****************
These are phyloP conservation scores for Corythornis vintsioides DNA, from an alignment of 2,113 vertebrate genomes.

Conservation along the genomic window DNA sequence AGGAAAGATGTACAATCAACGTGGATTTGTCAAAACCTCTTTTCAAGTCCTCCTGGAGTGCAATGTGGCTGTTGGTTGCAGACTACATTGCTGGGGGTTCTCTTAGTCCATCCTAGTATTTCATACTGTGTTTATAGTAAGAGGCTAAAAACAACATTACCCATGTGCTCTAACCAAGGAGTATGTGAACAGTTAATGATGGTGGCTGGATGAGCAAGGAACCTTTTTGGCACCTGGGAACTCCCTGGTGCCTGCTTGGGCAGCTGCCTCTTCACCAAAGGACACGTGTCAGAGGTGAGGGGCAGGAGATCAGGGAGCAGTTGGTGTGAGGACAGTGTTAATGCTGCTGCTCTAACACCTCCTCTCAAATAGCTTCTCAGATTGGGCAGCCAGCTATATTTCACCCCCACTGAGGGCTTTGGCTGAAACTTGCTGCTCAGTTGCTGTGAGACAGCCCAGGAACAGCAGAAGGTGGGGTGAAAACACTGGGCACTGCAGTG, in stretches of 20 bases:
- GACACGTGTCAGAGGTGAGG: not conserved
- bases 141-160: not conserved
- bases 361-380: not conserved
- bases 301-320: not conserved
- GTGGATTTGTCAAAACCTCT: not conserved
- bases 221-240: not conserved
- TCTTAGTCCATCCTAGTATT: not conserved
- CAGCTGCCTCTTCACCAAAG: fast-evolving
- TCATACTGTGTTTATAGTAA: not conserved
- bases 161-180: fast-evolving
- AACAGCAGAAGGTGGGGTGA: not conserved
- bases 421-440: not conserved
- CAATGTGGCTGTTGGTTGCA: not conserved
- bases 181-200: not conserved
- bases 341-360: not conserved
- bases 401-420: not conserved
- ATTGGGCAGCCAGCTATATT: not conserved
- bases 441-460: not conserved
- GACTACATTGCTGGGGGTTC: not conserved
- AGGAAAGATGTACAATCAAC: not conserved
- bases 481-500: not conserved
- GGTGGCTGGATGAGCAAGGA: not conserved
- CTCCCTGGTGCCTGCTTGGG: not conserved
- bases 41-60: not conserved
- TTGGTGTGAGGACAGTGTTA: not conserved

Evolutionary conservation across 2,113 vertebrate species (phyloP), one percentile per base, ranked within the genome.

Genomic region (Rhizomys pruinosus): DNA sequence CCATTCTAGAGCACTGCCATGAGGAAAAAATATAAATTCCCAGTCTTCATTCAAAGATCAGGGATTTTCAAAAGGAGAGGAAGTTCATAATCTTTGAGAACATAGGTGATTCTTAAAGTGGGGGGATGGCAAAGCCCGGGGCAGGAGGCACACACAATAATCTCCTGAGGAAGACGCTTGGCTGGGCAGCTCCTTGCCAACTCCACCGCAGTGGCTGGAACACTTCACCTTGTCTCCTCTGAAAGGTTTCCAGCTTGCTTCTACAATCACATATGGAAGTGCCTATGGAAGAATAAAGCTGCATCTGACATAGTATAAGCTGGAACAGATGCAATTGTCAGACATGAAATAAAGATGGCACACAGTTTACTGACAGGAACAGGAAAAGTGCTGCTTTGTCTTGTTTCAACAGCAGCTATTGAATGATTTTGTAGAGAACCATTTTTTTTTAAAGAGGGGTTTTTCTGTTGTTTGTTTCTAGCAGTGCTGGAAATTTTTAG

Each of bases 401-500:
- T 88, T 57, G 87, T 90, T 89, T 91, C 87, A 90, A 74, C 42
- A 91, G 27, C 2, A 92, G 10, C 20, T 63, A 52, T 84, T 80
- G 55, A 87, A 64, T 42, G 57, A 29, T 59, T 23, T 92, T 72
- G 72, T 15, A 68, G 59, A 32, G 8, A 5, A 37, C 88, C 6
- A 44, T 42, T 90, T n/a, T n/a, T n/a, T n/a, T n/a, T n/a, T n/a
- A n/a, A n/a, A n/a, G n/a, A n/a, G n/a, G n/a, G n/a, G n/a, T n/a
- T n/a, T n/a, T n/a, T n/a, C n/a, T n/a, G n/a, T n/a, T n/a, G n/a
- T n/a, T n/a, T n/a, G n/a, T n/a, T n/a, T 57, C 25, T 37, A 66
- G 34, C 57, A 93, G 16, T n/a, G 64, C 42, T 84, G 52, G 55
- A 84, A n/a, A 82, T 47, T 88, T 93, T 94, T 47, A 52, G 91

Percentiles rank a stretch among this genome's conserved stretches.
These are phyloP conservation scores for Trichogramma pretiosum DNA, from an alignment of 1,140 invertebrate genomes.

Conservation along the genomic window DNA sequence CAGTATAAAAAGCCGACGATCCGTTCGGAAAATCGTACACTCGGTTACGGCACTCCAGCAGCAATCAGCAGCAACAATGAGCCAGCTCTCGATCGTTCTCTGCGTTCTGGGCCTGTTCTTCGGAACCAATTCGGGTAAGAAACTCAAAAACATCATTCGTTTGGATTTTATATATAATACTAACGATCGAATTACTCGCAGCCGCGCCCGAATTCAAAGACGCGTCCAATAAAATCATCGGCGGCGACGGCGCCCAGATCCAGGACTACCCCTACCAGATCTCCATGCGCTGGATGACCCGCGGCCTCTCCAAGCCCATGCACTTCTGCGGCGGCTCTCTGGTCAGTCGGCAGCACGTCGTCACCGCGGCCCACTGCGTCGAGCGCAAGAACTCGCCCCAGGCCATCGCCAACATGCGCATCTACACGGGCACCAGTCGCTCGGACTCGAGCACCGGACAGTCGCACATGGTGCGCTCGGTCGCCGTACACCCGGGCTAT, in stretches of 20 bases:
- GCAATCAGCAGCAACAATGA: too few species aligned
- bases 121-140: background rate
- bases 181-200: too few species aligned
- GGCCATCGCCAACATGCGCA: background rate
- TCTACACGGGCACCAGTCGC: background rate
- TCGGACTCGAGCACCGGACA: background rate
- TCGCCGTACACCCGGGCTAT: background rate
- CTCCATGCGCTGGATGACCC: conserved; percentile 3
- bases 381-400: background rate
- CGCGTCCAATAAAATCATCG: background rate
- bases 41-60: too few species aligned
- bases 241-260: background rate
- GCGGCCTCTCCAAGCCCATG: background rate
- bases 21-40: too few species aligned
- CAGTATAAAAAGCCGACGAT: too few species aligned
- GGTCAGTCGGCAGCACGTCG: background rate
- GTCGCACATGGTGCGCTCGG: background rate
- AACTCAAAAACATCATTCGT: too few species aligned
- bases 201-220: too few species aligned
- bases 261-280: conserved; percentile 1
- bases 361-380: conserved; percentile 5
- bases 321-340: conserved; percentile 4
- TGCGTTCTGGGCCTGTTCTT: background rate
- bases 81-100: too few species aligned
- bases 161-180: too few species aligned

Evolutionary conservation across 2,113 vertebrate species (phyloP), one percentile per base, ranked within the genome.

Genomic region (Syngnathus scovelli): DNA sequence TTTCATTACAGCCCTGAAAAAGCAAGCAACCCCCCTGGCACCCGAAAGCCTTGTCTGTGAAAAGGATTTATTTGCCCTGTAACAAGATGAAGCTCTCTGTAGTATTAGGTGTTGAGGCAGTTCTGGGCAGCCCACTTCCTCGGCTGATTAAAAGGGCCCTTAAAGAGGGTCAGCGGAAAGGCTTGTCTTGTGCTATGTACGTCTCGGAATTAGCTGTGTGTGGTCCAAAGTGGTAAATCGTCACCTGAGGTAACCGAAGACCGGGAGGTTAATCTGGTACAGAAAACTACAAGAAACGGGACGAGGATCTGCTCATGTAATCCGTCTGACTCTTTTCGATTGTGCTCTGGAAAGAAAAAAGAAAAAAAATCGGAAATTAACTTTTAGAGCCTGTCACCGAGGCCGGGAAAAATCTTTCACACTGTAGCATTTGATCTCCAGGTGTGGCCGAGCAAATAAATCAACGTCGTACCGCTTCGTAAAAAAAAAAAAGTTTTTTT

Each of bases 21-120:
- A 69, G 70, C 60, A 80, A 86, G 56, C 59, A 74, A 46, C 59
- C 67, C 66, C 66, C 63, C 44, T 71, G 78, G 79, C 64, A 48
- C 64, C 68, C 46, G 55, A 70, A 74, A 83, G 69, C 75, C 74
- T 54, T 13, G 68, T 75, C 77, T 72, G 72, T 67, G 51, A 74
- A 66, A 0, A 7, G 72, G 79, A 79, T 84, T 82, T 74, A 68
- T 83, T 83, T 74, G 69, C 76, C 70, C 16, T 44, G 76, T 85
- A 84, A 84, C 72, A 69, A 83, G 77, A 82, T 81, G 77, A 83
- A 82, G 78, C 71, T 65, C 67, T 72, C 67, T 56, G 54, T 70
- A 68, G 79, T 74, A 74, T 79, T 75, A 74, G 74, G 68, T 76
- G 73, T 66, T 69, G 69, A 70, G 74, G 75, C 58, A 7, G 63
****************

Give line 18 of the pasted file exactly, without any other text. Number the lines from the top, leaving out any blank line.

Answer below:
- bases 401-420: not conserved